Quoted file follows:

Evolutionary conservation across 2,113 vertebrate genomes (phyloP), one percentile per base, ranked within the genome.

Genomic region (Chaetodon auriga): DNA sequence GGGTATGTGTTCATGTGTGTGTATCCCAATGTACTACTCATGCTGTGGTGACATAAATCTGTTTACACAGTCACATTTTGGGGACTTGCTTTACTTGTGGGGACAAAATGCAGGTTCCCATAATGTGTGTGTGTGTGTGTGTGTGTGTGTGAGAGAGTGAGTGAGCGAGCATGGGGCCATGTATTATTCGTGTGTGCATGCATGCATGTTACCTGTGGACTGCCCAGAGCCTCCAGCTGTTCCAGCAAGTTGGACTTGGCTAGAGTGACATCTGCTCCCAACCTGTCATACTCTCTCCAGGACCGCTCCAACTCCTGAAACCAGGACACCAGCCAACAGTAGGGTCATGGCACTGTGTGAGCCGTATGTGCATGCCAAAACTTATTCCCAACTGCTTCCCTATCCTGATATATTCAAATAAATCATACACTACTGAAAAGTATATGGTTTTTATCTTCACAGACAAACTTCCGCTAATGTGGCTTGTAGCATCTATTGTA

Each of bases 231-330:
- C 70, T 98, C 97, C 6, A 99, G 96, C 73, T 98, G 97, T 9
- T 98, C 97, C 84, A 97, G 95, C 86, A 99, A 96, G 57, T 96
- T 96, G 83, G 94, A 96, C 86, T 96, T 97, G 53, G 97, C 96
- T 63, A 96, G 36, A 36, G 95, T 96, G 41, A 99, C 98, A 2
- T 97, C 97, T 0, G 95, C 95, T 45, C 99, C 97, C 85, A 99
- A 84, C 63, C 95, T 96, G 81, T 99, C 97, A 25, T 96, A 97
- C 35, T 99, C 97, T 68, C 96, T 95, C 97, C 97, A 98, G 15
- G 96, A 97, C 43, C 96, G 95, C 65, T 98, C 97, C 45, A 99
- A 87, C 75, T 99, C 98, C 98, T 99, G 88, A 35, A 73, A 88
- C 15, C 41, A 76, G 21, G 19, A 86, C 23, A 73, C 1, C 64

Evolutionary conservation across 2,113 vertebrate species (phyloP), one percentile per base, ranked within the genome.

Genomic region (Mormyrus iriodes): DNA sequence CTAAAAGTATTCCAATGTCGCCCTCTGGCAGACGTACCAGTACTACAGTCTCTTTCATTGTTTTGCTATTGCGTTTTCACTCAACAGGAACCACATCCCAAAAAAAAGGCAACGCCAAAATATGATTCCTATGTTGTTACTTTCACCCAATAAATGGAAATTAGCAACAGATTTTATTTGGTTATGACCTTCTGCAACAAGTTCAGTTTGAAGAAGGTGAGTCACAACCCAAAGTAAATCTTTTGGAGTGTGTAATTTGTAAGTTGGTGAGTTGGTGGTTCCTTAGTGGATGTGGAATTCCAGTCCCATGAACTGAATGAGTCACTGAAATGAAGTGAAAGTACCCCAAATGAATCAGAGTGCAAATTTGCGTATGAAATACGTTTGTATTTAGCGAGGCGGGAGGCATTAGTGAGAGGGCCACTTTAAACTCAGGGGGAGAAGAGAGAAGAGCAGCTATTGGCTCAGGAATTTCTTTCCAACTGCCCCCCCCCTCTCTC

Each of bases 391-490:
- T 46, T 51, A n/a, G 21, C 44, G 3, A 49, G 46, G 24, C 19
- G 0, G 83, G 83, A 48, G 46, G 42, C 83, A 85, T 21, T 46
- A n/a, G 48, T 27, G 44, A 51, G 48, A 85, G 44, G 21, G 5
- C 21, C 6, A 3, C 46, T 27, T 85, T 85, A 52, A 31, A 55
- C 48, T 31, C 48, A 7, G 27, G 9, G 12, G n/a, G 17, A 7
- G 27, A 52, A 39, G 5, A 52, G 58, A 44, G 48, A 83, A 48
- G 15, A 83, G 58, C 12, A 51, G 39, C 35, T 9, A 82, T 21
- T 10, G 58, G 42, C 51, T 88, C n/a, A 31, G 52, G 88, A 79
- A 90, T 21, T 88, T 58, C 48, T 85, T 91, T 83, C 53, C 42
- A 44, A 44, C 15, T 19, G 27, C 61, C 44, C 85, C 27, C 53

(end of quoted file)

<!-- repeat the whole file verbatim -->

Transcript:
Evolutionary conservation across 2,113 vertebrate genomes (phyloP), one percentile per base, ranked within the genome.

Genomic region (Chaetodon auriga): DNA sequence GGGTATGTGTTCATGTGTGTGTATCCCAATGTACTACTCATGCTGTGGTGACATAAATCTGTTTACACAGTCACATTTTGGGGACTTGCTTTACTTGTGGGGACAAAATGCAGGTTCCCATAATGTGTGTGTGTGTGTGTGTGTGTGTGTGAGAGAGTGAGTGAGCGAGCATGGGGCCATGTATTATTCGTGTGTGCATGCATGCATGTTACCTGTGGACTGCCCAGAGCCTCCAGCTGTTCCAGCAAGTTGGACTTGGCTAGAGTGACATCTGCTCCCAACCTGTCATACTCTCTCCAGGACCGCTCCAACTCCTGAAACCAGGACACCAGCCAACAGTAGGGTCATGGCACTGTGTGAGCCGTATGTGCATGCCAAAACTTATTCCCAACTGCTTCCCTATCCTGATATATTCAAATAAATCATACACTACTGAAAAGTATATGGTTTTTATCTTCACAGACAAACTTCCGCTAATGTGGCTTGTAGCATCTATTGTA

Each of bases 231-330:
- C 70, T 98, C 97, C 6, A 99, G 96, C 73, T 98, G 97, T 9
- T 98, C 97, C 84, A 97, G 95, C 86, A 99, A 96, G 57, T 96
- T 96, G 83, G 94, A 96, C 86, T 96, T 97, G 53, G 97, C 96
- T 63, A 96, G 36, A 36, G 95, T 96, G 41, A 99, C 98, A 2
- T 97, C 97, T 0, G 95, C 95, T 45, C 99, C 97, C 85, A 99
- A 84, C 63, C 95, T 96, G 81, T 99, C 97, A 25, T 96, A 97
- C 35, T 99, C 97, T 68, C 96, T 95, C 97, C 97, A 98, G 15
- G 96, A 97, C 43, C 96, G 95, C 65, T 98, C 97, C 45, A 99
- A 87, C 75, T 99, C 98, C 98, T 99, G 88, A 35, A 73, A 88
- C 15, C 41, A 76, G 21, G 19, A 86, C 23, A 73, C 1, C 64

Evolutionary conservation across 2,113 vertebrate species (phyloP), one percentile per base, ranked within the genome.

Genomic region (Mormyrus iriodes): DNA sequence CTAAAAGTATTCCAATGTCGCCCTCTGGCAGACGTACCAGTACTACAGTCTCTTTCATTGTTTTGCTATTGCGTTTTCACTCAACAGGAACCACATCCCAAAAAAAAGGCAACGCCAAAATATGATTCCTATGTTGTTACTTTCACCCAATAAATGGAAATTAGCAACAGATTTTATTTGGTTATGACCTTCTGCAACAAGTTCAGTTTGAAGAAGGTGAGTCACAACCCAAAGTAAATCTTTTGGAGTGTGTAATTTGTAAGTTGGTGAGTTGGTGGTTCCTTAGTGGATGTGGAATTCCAGTCCCATGAACTGAATGAGTCACTGAAATGAAGTGAAAGTACCCCAAATGAATCAGAGTGCAAATTTGCGTATGAAATACGTTTGTATTTAGCGAGGCGGGAGGCATTAGTGAGAGGGCCACTTTAAACTCAGGGGGAGAAGAGAGAAGAGCAGCTATTGGCTCAGGAATTTCTTTCCAACTGCCCCCCCCCTCTCTC

Each of bases 391-490:
- T 46, T 51, A n/a, G 21, C 44, G 3, A 49, G 46, G 24, C 19
- G 0, G 83, G 83, A 48, G 46, G 42, C 83, A 85, T 21, T 46
- A n/a, G 48, T 27, G 44, A 51, G 48, A 85, G 44, G 21, G 5
- C 21, C 6, A 3, C 46, T 27, T 85, T 85, A 52, A 31, A 55
- C 48, T 31, C 48, A 7, G 27, G 9, G 12, G n/a, G 17, A 7
- G 27, A 52, A 39, G 5, A 52, G 58, A 44, G 48, A 83, A 48
- G 15, A 83, G 58, C 12, A 51, G 39, C 35, T 9, A 82, T 21
- T 10, G 58, G 42, C 51, T 88, C n/a, A 31, G 52, G 88, A 79
- A 90, T 21, T 88, T 58, C 48, T 85, T 91, T 83, C 53, C 42
- A 44, A 44, C 15, T 19, G 27, C 61, C 44, C 85, C 27, C 53